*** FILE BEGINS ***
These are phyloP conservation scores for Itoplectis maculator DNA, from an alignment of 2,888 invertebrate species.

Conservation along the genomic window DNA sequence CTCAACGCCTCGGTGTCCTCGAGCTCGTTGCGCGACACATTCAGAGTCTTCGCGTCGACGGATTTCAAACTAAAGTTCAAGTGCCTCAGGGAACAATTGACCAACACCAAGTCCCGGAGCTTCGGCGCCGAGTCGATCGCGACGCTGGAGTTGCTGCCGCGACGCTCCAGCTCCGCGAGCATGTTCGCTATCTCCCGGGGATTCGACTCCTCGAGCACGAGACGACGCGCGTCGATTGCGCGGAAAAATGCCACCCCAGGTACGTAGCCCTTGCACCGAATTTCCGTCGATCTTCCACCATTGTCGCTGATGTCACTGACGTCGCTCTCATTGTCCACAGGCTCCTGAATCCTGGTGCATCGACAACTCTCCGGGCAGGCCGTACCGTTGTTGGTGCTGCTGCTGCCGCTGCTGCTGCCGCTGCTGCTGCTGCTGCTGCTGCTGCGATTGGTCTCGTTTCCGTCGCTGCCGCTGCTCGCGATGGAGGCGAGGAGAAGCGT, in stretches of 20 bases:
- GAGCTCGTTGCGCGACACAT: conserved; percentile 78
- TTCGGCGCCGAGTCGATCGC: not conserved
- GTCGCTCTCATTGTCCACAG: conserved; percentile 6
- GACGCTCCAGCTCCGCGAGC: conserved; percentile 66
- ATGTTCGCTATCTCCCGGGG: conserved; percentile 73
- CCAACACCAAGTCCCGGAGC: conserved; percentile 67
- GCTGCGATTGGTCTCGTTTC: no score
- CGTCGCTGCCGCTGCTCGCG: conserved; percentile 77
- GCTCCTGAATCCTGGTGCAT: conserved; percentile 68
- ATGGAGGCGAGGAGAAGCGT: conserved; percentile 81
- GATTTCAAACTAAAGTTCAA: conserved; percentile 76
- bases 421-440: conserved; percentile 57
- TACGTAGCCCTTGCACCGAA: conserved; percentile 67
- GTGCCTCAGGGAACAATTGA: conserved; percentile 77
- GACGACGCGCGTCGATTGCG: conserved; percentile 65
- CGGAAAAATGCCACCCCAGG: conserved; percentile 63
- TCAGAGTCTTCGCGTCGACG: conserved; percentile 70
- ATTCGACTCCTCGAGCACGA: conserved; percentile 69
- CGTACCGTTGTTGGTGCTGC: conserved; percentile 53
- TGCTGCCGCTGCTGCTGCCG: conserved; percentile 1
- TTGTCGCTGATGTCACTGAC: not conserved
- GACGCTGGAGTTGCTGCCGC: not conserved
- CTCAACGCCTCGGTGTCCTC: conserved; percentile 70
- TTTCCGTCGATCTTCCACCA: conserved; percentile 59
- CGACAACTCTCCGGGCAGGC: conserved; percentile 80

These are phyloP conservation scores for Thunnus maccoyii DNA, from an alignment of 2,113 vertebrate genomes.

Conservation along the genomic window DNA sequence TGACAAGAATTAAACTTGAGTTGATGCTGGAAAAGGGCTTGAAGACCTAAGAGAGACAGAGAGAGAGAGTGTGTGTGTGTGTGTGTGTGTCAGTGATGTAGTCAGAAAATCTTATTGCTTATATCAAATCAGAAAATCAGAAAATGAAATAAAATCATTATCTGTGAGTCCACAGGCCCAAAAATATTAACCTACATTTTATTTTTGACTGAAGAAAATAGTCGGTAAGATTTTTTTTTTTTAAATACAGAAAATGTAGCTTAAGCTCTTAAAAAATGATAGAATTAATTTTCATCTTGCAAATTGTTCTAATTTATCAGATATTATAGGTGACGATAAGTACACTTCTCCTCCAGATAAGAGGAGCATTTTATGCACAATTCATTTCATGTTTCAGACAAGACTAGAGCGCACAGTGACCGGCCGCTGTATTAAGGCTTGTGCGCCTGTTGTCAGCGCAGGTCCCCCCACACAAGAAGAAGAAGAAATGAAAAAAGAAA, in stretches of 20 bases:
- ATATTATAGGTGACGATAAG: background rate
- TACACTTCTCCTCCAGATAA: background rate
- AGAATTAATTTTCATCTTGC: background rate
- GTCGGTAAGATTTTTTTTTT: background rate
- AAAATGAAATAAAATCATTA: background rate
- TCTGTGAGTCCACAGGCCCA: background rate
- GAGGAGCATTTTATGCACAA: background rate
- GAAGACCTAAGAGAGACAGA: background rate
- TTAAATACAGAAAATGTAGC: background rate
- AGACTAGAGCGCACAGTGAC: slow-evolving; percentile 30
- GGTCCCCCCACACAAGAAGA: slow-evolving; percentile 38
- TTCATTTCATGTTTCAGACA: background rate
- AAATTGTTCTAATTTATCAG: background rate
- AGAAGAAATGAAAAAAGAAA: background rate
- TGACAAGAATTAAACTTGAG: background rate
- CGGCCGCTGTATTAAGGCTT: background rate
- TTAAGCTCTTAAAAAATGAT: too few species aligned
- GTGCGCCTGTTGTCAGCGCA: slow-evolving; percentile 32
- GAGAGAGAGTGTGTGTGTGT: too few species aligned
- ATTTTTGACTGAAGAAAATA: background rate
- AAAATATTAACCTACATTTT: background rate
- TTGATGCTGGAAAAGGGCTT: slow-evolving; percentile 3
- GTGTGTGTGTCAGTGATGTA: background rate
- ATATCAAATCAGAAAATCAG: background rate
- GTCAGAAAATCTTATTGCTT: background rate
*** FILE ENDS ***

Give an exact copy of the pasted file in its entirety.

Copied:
These are phyloP conservation scores for Itoplectis maculator DNA, from an alignment of 2,888 invertebrate species.

Conservation along the genomic window DNA sequence CTCAACGCCTCGGTGTCCTCGAGCTCGTTGCGCGACACATTCAGAGTCTTCGCGTCGACGGATTTCAAACTAAAGTTCAAGTGCCTCAGGGAACAATTGACCAACACCAAGTCCCGGAGCTTCGGCGCCGAGTCGATCGCGACGCTGGAGTTGCTGCCGCGACGCTCCAGCTCCGCGAGCATGTTCGCTATCTCCCGGGGATTCGACTCCTCGAGCACGAGACGACGCGCGTCGATTGCGCGGAAAAATGCCACCCCAGGTACGTAGCCCTTGCACCGAATTTCCGTCGATCTTCCACCATTGTCGCTGATGTCACTGACGTCGCTCTCATTGTCCACAGGCTCCTGAATCCTGGTGCATCGACAACTCTCCGGGCAGGCCGTACCGTTGTTGGTGCTGCTGCTGCCGCTGCTGCTGCCGCTGCTGCTGCTGCTGCTGCTGCTGCGATTGGTCTCGTTTCCGTCGCTGCCGCTGCTCGCGATGGAGGCGAGGAGAAGCGT, in stretches of 20 bases:
- GAGCTCGTTGCGCGACACAT: conserved; percentile 78
- TTCGGCGCCGAGTCGATCGC: not conserved
- GTCGCTCTCATTGTCCACAG: conserved; percentile 6
- GACGCTCCAGCTCCGCGAGC: conserved; percentile 66
- ATGTTCGCTATCTCCCGGGG: conserved; percentile 73
- CCAACACCAAGTCCCGGAGC: conserved; percentile 67
- GCTGCGATTGGTCTCGTTTC: no score
- CGTCGCTGCCGCTGCTCGCG: conserved; percentile 77
- GCTCCTGAATCCTGGTGCAT: conserved; percentile 68
- ATGGAGGCGAGGAGAAGCGT: conserved; percentile 81
- GATTTCAAACTAAAGTTCAA: conserved; percentile 76
- bases 421-440: conserved; percentile 57
- TACGTAGCCCTTGCACCGAA: conserved; percentile 67
- GTGCCTCAGGGAACAATTGA: conserved; percentile 77
- GACGACGCGCGTCGATTGCG: conserved; percentile 65
- CGGAAAAATGCCACCCCAGG: conserved; percentile 63
- TCAGAGTCTTCGCGTCGACG: conserved; percentile 70
- ATTCGACTCCTCGAGCACGA: conserved; percentile 69
- CGTACCGTTGTTGGTGCTGC: conserved; percentile 53
- TGCTGCCGCTGCTGCTGCCG: conserved; percentile 1
- TTGTCGCTGATGTCACTGAC: not conserved
- GACGCTGGAGTTGCTGCCGC: not conserved
- CTCAACGCCTCGGTGTCCTC: conserved; percentile 70
- TTTCCGTCGATCTTCCACCA: conserved; percentile 59
- CGACAACTCTCCGGGCAGGC: conserved; percentile 80

These are phyloP conservation scores for Thunnus maccoyii DNA, from an alignment of 2,113 vertebrate genomes.

Conservation along the genomic window DNA sequence TGACAAGAATTAAACTTGAGTTGATGCTGGAAAAGGGCTTGAAGACCTAAGAGAGACAGAGAGAGAGAGTGTGTGTGTGTGTGTGTGTGTCAGTGATGTAGTCAGAAAATCTTATTGCTTATATCAAATCAGAAAATCAGAAAATGAAATAAAATCATTATCTGTGAGTCCACAGGCCCAAAAATATTAACCTACATTTTATTTTTGACTGAAGAAAATAGTCGGTAAGATTTTTTTTTTTTAAATACAGAAAATGTAGCTTAAGCTCTTAAAAAATGATAGAATTAATTTTCATCTTGCAAATTGTTCTAATTTATCAGATATTATAGGTGACGATAAGTACACTTCTCCTCCAGATAAGAGGAGCATTTTATGCACAATTCATTTCATGTTTCAGACAAGACTAGAGCGCACAGTGACCGGCCGCTGTATTAAGGCTTGTGCGCCTGTTGTCAGCGCAGGTCCCCCCACACAAGAAGAAGAAGAAATGAAAAAAGAAA, in stretches of 20 bases:
- ATATTATAGGTGACGATAAG: background rate
- TACACTTCTCCTCCAGATAA: background rate
- AGAATTAATTTTCATCTTGC: background rate
- GTCGGTAAGATTTTTTTTTT: background rate
- AAAATGAAATAAAATCATTA: background rate
- TCTGTGAGTCCACAGGCCCA: background rate
- GAGGAGCATTTTATGCACAA: background rate
- GAAGACCTAAGAGAGACAGA: background rate
- TTAAATACAGAAAATGTAGC: background rate
- AGACTAGAGCGCACAGTGAC: slow-evolving; percentile 30
- GGTCCCCCCACACAAGAAGA: slow-evolving; percentile 38
- TTCATTTCATGTTTCAGACA: background rate
- AAATTGTTCTAATTTATCAG: background rate
- AGAAGAAATGAAAAAAGAAA: background rate
- TGACAAGAATTAAACTTGAG: background rate
- CGGCCGCTGTATTAAGGCTT: background rate
- TTAAGCTCTTAAAAAATGAT: too few species aligned
- GTGCGCCTGTTGTCAGCGCA: slow-evolving; percentile 32
- GAGAGAGAGTGTGTGTGTGT: too few species aligned
- ATTTTTGACTGAAGAAAATA: background rate
- AAAATATTAACCTACATTTT: background rate
- TTGATGCTGGAAAAGGGCTT: slow-evolving; percentile 3
- GTGTGTGTGTCAGTGATGTA: background rate
- ATATCAAATCAGAAAATCAG: background rate
- GTCAGAAAATCTTATTGCTT: background rate